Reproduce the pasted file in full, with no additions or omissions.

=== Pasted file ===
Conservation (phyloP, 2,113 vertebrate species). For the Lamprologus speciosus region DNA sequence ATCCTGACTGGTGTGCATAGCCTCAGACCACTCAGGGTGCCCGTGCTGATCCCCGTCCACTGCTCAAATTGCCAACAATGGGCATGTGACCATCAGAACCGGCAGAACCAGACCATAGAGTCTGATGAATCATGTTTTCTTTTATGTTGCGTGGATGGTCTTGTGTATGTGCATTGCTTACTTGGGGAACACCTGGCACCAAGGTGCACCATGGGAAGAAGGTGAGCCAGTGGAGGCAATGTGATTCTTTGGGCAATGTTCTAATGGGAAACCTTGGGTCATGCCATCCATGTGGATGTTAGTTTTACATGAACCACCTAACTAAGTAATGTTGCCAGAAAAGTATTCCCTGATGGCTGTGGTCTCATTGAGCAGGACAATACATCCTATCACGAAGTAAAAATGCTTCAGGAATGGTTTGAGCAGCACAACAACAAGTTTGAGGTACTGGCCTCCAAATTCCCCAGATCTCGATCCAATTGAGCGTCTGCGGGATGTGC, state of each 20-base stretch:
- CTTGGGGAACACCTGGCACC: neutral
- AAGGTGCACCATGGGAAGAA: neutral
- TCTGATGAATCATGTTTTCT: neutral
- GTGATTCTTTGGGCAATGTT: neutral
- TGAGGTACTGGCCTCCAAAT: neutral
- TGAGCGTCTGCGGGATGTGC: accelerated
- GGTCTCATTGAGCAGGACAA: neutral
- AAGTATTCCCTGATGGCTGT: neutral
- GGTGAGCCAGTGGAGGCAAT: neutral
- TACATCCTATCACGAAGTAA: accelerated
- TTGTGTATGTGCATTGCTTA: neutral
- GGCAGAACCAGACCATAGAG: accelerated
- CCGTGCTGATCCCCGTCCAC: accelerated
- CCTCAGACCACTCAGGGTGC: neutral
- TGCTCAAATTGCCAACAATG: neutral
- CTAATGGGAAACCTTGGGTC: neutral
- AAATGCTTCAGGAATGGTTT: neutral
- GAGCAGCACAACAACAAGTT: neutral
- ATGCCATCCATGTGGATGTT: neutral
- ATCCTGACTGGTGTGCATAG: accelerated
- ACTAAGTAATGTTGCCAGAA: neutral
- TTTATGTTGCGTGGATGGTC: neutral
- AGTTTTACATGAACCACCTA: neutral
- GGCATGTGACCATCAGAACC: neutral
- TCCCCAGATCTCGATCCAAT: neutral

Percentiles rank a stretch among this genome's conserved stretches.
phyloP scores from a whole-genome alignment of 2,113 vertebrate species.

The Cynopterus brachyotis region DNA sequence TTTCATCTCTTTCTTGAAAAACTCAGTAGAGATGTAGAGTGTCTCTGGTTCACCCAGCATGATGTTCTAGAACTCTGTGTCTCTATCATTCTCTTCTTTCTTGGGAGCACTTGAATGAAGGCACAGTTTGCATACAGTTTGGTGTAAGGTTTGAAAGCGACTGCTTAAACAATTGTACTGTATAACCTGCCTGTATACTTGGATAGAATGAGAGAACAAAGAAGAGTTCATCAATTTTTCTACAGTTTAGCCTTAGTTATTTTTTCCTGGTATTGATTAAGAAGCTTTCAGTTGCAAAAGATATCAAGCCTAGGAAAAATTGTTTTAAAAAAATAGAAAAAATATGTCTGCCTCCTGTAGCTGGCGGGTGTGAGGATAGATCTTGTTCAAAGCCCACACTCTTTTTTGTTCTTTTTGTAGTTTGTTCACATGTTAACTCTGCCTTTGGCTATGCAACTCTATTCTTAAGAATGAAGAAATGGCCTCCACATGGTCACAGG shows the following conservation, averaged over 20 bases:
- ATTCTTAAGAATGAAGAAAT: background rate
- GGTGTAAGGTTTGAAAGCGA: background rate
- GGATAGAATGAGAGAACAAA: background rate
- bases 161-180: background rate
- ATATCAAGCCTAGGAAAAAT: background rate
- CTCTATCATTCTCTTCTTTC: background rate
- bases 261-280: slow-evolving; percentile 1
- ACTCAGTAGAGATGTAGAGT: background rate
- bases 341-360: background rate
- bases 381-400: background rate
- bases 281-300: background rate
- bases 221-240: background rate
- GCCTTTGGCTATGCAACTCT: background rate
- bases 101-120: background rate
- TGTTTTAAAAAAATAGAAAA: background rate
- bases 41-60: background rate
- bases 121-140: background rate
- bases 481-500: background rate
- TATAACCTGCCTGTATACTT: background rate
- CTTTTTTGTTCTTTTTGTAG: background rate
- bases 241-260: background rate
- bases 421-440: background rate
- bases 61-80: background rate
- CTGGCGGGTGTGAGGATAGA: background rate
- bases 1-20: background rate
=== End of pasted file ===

Conservation (phyloP, 2,113 vertebrate species). For the Lamprologus speciosus region DNA sequence ATCCTGACTGGTGTGCATAGCCTCAGACCACTCAGGGTGCCCGTGCTGATCCCCGTCCACTGCTCAAATTGCCAACAATGGGCATGTGACCATCAGAACCGGCAGAACCAGACCATAGAGTCTGATGAATCATGTTTTCTTTTATGTTGCGTGGATGGTCTTGTGTATGTGCATTGCTTACTTGGGGAACACCTGGCACCAAGGTGCACCATGGGAAGAAGGTGAGCCAGTGGAGGCAATGTGATTCTTTGGGCAATGTTCTAATGGGAAACCTTGGGTCATGCCATCCATGTGGATGTTAGTTTTACATGAACCACCTAACTAAGTAATGTTGCCAGAAAAGTATTCCCTGATGGCTGTGGTCTCATTGAGCAGGACAATACATCCTATCACGAAGTAAAAATGCTTCAGGAATGGTTTGAGCAGCACAACAACAAGTTTGAGGTACTGGCCTCCAAATTCCCCAGATCTCGATCCAATTGAGCGTCTGCGGGATGTGC, state of each 20-base stretch:
- CTTGGGGAACACCTGGCACC: neutral
- AAGGTGCACCATGGGAAGAA: neutral
- TCTGATGAATCATGTTTTCT: neutral
- GTGATTCTTTGGGCAATGTT: neutral
- TGAGGTACTGGCCTCCAAAT: neutral
- TGAGCGTCTGCGGGATGTGC: accelerated
- GGTCTCATTGAGCAGGACAA: neutral
- AAGTATTCCCTGATGGCTGT: neutral
- GGTGAGCCAGTGGAGGCAAT: neutral
- TACATCCTATCACGAAGTAA: accelerated
- TTGTGTATGTGCATTGCTTA: neutral
- GGCAGAACCAGACCATAGAG: accelerated
- CCGTGCTGATCCCCGTCCAC: accelerated
- CCTCAGACCACTCAGGGTGC: neutral
- TGCTCAAATTGCCAACAATG: neutral
- CTAATGGGAAACCTTGGGTC: neutral
- AAATGCTTCAGGAATGGTTT: neutral
- GAGCAGCACAACAACAAGTT: neutral
- ATGCCATCCATGTGGATGTT: neutral
- ATCCTGACTGGTGTGCATAG: accelerated
- ACTAAGTAATGTTGCCAGAA: neutral
- TTTATGTTGCGTGGATGGTC: neutral
- AGTTTTACATGAACCACCTA: neutral
- GGCATGTGACCATCAGAACC: neutral
- TCCCCAGATCTCGATCCAAT: neutral

Percentiles rank a stretch among this genome's conserved stretches.
phyloP scores from a whole-genome alignment of 2,113 vertebrate species.

The Cynopterus brachyotis region DNA sequence TTTCATCTCTTTCTTGAAAAACTCAGTAGAGATGTAGAGTGTCTCTGGTTCACCCAGCATGATGTTCTAGAACTCTGTGTCTCTATCATTCTCTTCTTTCTTGGGAGCACTTGAATGAAGGCACAGTTTGCATACAGTTTGGTGTAAGGTTTGAAAGCGACTGCTTAAACAATTGTACTGTATAACCTGCCTGTATACTTGGATAGAATGAGAGAACAAAGAAGAGTTCATCAATTTTTCTACAGTTTAGCCTTAGTTATTTTTTCCTGGTATTGATTAAGAAGCTTTCAGTTGCAAAAGATATCAAGCCTAGGAAAAATTGTTTTAAAAAAATAGAAAAAATATGTCTGCCTCCTGTAGCTGGCGGGTGTGAGGATAGATCTTGTTCAAAGCCCACACTCTTTTTTGTTCTTTTTGTAGTTTGTTCACATGTTAACTCTGCCTTTGGCTATGCAACTCTATTCTTAAGAATGAAGAAATGGCCTCCACATGGTCACAGG shows the following conservation, averaged over 20 bases:
- ATTCTTAAGAATGAAGAAAT: background rate
- GGTGTAAGGTTTGAAAGCGA: background rate
- GGATAGAATGAGAGAACAAA: background rate
- bases 161-180: background rate
- ATATCAAGCCTAGGAAAAAT: background rate
- CTCTATCATTCTCTTCTTTC: background rate
- bases 261-280: slow-evolving; percentile 1
- ACTCAGTAGAGATGTAGAGT: background rate
- bases 341-360: background rate
- bases 381-400: background rate
- bases 281-300: background rate
- bases 221-240: background rate
- GCCTTTGGCTATGCAACTCT: background rate
- bases 101-120: background rate
- TGTTTTAAAAAAATAGAAAA: background rate
- bases 41-60: background rate
- bases 121-140: background rate
- bases 481-500: background rate
- TATAACCTGCCTGTATACTT: background rate
- CTTTTTTGTTCTTTTTGTAG: background rate
- bases 241-260: background rate
- bases 421-440: background rate
- bases 61-80: background rate
- CTGGCGGGTGTGAGGATAGA: background rate
- bases 1-20: background rate